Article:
Amish Medical Sharing

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At the Amish Auction, there are many, well, Amish people. Dressed in Amish clothes, believe it  or not. As a modest dress fashionista – is that possible? I am fascinated with examining the Amish costume. I admire the talent these women possess, to sew clothes for their entire families.

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Many are color coordinated, obviously sewn from an entire bolt of the same cloth. The colors are muted, but beautiful. The styling is loose and flowing, full coverage and yet pleasing to the eye. The prayer kapps are pure white or black and stiffly starched. Straw hats for nearly all the men, though one or two winter black hats are in evidence. I marvel at the women and children who can walk and run around on these sticker and gravel strewn fields bare footed. I remember as a child walking around on hot asphalt and cement, barefoot, all summer. We even had contests to see who could tolerate the hot black asphalt on their bare feet the longest. I guess we must have had some pretty tough soles back then. I have tried going barefoot at the Homestead – much the same landscape with stickers and gravel and rocks – but do not seem to have the stamina, or desire to toughen up my feet these days. Some of the women and children are wearing shoes and hose, but most are barefoot. This goes a long way toward conserving the shoes and stockings for the colder months.

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Another Amish event here, which is open to the community, are their benefit dinners. The Amish do not participate in government programs such as social security or medicare and now, mandatory insurance. But they do pay their taxes and they help their own with medical bills. Several times a summer, the Amish community will hold benefit dinners, with homemade Amish food, to help raise funds to pay medical bills for one of their members who may be having a hard time. There is no suggested donation, so it is left to each one’s heart to help out as they can. I don’t think anyone is refused a meal, yet there always seem to be a good amount of funds raised. These dinners are followed by a quilt auction. Frequently including the other same small items as the community auction – hand woven rugs, kitchen sets and handmade baskets. There are also usually baked goods for sale.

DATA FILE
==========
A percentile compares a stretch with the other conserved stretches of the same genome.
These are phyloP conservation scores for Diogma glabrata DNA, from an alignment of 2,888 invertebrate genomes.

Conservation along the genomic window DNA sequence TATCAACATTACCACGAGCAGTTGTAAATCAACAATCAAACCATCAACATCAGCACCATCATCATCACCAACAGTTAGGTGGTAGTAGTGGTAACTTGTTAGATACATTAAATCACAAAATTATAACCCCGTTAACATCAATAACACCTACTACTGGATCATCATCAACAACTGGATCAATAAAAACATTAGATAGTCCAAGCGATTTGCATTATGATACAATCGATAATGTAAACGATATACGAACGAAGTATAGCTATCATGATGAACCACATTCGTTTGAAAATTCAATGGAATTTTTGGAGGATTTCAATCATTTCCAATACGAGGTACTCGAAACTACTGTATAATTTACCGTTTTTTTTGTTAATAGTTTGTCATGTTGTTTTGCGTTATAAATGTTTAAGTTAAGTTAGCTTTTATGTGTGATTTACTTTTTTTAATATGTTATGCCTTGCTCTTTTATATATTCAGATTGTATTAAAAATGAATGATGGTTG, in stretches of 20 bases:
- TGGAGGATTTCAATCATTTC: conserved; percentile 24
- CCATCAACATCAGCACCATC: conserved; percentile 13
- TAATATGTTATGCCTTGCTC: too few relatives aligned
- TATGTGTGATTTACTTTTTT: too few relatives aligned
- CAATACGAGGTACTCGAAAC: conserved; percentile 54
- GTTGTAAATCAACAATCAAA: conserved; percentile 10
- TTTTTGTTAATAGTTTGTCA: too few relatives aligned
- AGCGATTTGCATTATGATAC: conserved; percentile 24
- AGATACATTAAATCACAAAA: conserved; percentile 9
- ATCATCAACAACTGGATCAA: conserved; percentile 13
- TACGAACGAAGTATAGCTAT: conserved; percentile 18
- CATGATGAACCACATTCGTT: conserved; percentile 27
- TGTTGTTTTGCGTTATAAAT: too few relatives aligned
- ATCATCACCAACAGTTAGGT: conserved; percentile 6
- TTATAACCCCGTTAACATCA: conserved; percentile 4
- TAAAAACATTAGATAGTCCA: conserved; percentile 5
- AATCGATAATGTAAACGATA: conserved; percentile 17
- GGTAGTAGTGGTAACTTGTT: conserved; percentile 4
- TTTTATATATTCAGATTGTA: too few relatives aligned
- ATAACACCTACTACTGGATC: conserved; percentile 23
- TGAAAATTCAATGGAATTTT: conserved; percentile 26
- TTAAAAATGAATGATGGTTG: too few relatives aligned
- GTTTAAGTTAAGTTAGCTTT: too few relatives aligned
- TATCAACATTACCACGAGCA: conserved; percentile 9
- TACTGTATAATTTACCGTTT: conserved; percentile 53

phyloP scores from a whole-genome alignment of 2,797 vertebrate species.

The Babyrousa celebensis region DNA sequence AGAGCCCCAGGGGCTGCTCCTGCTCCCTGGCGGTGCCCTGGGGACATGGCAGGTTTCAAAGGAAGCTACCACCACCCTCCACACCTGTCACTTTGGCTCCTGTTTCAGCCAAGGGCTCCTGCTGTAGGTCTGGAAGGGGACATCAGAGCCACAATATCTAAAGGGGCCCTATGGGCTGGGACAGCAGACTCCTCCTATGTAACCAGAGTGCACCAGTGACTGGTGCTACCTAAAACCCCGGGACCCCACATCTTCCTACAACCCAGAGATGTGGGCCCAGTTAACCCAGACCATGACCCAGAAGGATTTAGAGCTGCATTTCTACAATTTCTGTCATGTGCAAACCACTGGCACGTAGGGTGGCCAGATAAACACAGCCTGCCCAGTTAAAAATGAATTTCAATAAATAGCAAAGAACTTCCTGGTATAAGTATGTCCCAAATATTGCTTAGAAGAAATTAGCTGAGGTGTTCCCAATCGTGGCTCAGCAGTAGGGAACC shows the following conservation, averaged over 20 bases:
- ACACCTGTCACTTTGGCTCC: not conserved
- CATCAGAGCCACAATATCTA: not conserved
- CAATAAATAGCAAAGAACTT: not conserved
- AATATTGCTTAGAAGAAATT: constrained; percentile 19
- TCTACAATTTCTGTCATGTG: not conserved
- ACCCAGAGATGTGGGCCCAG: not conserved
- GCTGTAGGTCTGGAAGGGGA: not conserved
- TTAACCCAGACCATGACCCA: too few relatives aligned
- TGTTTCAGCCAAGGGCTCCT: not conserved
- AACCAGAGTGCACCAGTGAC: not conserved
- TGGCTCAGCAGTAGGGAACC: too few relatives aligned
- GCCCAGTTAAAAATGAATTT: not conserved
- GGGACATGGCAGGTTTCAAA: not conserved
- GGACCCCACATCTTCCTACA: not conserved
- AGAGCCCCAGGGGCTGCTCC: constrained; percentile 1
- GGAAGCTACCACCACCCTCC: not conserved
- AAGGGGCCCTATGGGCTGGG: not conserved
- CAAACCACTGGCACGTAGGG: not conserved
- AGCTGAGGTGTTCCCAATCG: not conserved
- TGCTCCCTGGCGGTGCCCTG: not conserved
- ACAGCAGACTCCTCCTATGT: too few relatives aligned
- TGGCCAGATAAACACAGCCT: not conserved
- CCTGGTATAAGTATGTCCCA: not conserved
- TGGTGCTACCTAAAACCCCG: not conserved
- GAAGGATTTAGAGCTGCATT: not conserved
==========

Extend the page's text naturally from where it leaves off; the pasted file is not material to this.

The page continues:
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If you go to the Amish auction or benefit dinner, bring cash. The auction may take credit cards for auction items, I don’t know, call and check. But the Amish, themselves, only take cash (maybe checks but I bring cash just to be safe). You’ll get some great tasting, homemade food and quality, handmade goods and you will also be helping out some hard working folks who believe in sustainable, off grid living and community.

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